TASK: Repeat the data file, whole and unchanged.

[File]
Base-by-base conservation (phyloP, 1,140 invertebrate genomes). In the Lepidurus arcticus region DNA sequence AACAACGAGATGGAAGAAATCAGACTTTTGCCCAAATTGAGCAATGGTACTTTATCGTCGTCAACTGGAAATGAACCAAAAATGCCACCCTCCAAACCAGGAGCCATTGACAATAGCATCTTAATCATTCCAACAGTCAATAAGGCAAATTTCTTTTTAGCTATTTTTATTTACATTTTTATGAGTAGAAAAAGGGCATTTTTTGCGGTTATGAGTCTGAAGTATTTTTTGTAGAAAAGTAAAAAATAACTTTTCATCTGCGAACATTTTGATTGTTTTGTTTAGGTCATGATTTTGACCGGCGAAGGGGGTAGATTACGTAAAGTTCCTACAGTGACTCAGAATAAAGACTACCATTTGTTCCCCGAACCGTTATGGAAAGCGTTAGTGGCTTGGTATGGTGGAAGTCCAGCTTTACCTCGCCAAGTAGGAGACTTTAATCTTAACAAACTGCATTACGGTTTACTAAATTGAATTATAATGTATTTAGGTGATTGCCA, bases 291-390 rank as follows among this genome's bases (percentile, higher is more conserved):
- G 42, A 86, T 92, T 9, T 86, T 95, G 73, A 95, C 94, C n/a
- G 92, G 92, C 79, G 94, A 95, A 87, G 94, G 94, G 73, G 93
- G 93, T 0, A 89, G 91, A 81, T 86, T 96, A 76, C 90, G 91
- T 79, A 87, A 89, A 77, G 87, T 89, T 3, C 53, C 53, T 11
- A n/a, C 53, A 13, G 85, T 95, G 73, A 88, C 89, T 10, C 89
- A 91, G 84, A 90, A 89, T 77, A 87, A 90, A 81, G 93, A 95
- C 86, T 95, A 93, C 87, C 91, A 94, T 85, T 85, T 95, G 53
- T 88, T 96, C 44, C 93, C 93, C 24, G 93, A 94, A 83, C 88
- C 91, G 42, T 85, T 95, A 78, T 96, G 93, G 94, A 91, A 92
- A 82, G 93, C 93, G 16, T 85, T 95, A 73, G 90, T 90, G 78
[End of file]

Base-by-base conservation (phyloP, 1,140 invertebrate genomes). In the Lepidurus arcticus region DNA sequence AACAACGAGATGGAAGAAATCAGACTTTTGCCCAAATTGAGCAATGGTACTTTATCGTCGTCAACTGGAAATGAACCAAAAATGCCACCCTCCAAACCAGGAGCCATTGACAATAGCATCTTAATCATTCCAACAGTCAATAAGGCAAATTTCTTTTTAGCTATTTTTATTTACATTTTTATGAGTAGAAAAAGGGCATTTTTTGCGGTTATGAGTCTGAAGTATTTTTTGTAGAAAAGTAAAAAATAACTTTTCATCTGCGAACATTTTGATTGTTTTGTTTAGGTCATGATTTTGACCGGCGAAGGGGGTAGATTACGTAAAGTTCCTACAGTGACTCAGAATAAAGACTACCATTTGTTCCCCGAACCGTTATGGAAAGCGTTAGTGGCTTGGTATGGTGGAAGTCCAGCTTTACCTCGCCAAGTAGGAGACTTTAATCTTAACAAACTGCATTACGGTTTACTAAATTGAATTATAATGTATTTAGGTGATTGCCA, bases 291-390 rank as follows among this genome's bases (percentile, higher is more conserved):
- G 42, A 86, T 92, T 9, T 86, T 95, G 73, A 95, C 94, C n/a
- G 92, G 92, C 79, G 94, A 95, A 87, G 94, G 94, G 73, G 93
- G 93, T 0, A 89, G 91, A 81, T 86, T 96, A 76, C 90, G 91
- T 79, A 87, A 89, A 77, G 87, T 89, T 3, C 53, C 53, T 11
- A n/a, C 53, A 13, G 85, T 95, G 73, A 88, C 89, T 10, C 89
- A 91, G 84, A 90, A 89, T 77, A 87, A 90, A 81, G 93, A 95
- C 86, T 95, A 93, C 87, C 91, A 94, T 85, T 85, T 95, G 53
- T 88, T 96, C 44, C 93, C 93, C 24, G 93, A 94, A 83, C 88
- C 91, G 42, T 85, T 95, A 78, T 96, G 93, G 94, A 91, A 92
- A 82, G 93, C 93, G 16, T 85, T 95, A 73, G 90, T 90, G 78